Should I do guided tours in Rome?

Rome is the capital city of Italy and has been a travellers dream city for years. It is a thriving metropolis filled with vivacious locals, incredible architecture, and an extremely rich and significant history. On top of this, the food is unbeatable – you are in the land of pizza and pasta after all.

While some travellers prefer to go at their own pace, a guided tour is a fantastic option for those who may be short on time but want to see all the main attractions. Rome is filled with historical sights, and whilst walking the entire city in a day is possible, a tour is much more convenient.

A tour will also mean expert guides share valuable insight into the attractions you visit. For example – instead of just seeing the Colosseum and taking a few photos, you will learn about its fascinating origin and uses and gain a deeper appreciation of this massive monument.

The Roman Highlights

The Colosseum
This mighty amphitheatre was once a stage for gladiator fights and public spectacles, and many fighters and civilians lost their lives within the walls of the Colosseum. Much of the structure still stands from Ancient Rome, being built in 80 AD.

The walls and interiors were damaged over the years through earthquakes and robberies, yet it remains an iconic landmark, with millions flocking to see it each year. You can walk the perimeter or join a tour with audio guides.

Vatican City
The smallest country in the world is in the middle of Rome. The official home of the Pope, this holy city is stunning to explore. Beautiful architecture flows through the city, and famous artwork can be seen in the Vatican Museums. Walk through the Sistine Chapel and gaze at the iconic roof – painted over 5 years by Renaissance artist Michelangelo.

The Pantheon
This former Roman temple is the most well-preserved building from ancient Rome. You can walk through the Pantheon and take in the history that surrounds you. From the large marble columns that arrived from Egypt to the large dome with an oculus in the centre – the Pantheon is a feat of engineering. It has inspired buildings around Europe and the world, with many architects replicating the impressive structure.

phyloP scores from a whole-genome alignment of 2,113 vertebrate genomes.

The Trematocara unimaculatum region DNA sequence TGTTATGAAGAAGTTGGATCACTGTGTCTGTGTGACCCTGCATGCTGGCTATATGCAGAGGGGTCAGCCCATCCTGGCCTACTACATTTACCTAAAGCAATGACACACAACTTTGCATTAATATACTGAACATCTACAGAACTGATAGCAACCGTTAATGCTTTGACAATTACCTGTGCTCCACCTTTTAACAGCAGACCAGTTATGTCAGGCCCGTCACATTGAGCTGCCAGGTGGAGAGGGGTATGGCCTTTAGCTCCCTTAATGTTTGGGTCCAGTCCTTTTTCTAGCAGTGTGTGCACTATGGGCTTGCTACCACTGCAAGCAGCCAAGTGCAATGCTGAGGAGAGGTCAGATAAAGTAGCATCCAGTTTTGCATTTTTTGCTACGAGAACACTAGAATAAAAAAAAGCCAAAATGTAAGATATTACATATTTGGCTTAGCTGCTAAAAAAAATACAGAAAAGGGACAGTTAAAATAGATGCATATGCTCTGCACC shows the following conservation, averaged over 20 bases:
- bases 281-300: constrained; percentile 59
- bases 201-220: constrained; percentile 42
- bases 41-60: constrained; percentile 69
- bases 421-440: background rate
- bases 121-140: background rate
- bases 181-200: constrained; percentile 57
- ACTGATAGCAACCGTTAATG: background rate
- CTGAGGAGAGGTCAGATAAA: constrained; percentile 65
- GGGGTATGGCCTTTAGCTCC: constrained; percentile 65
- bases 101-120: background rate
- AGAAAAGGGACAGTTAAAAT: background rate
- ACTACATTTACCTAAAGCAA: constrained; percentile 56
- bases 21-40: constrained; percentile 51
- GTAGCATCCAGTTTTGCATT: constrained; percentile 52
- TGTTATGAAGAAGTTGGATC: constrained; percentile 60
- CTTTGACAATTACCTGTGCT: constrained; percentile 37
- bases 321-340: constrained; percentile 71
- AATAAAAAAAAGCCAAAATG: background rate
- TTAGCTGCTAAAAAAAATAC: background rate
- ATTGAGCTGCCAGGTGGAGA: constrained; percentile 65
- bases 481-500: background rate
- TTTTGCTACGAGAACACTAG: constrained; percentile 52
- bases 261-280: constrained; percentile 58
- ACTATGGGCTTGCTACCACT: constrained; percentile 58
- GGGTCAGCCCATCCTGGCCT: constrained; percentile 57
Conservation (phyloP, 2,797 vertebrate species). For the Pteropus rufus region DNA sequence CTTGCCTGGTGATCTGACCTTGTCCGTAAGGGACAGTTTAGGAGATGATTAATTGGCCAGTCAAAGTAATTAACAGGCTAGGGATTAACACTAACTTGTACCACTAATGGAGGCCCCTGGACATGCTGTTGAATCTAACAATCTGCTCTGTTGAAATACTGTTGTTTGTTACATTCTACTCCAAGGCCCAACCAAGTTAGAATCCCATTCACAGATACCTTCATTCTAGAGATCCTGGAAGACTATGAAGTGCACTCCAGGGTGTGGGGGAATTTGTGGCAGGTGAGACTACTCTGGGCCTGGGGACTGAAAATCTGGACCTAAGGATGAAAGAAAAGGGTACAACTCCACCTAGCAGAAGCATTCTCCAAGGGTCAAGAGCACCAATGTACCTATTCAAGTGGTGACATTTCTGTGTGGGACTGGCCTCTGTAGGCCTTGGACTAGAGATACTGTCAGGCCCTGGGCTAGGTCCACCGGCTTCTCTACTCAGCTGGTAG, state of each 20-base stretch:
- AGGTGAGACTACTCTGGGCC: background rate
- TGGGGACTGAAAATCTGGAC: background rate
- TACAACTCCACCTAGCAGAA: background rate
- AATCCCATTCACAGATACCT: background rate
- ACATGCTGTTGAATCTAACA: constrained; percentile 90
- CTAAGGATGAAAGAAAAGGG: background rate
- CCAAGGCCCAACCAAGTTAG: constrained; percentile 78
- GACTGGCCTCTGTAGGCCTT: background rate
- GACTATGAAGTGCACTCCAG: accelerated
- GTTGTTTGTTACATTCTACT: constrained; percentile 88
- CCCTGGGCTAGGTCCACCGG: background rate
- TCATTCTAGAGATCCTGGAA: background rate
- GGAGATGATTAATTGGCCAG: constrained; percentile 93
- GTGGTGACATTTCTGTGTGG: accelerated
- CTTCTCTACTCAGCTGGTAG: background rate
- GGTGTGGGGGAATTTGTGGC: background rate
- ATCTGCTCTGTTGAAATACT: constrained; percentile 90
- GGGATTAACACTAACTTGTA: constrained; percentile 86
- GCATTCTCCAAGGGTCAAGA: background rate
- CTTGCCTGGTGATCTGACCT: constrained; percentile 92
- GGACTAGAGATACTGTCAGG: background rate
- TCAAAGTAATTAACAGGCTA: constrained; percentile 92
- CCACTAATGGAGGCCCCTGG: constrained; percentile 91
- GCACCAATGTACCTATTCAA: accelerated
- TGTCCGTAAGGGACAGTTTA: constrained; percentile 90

Trevi Fountain
It is often packed with travellers, but for good reason. The Trevi Fountain – constructed in the 18th century – is arguably Rome’s most beautiful landmark. The baroque style fountain sits in the middle of a busy piazza and is surrounded by apartment buildings. It takes your breath away when you see something so intricate surrounded by everyday life.

The Spanish Steps
Climb the steps from the base of Piazza di Spagna to Piazza Trinita dei Monti at the top. Take in a sensational view of Rome from the top. Made up of 135 steps, it is the widest and longest staircase in Europe. The steps were commissioned by a Frenchmen, though the location of the Spanish Embassy in the 17th century led to the name becoming the Spanish Steps.

Roman Forum
The remains of the Roman Forum and surrounding ruins represent what was once the thriving centre of Ancient Rome. Comprised of government and administrative buildings, stores and a central market, archaeologists learnt an unbelievable amount from the discovery of the Roman Forum and artefacts. It fell with the fall of the Roman Empire.

Villa Borghese
A landscaped garden, historical villa and the Borghese Gallery are a peaceful and picturesque escape from the mayhem of Rome’s busy streets. You can wander through the public park on the paths, visit the galleries or the zoo.

There is so much to see in Rome – the above list only scratches the surface. Your days will be filled with walking, learning, eating and plenty of photo opportunities. You can join a walking tour if you’ve got a morning or afternoon to spare, while private tours are more personalised with modern transport and a local driver – they know the area and the history like no other.

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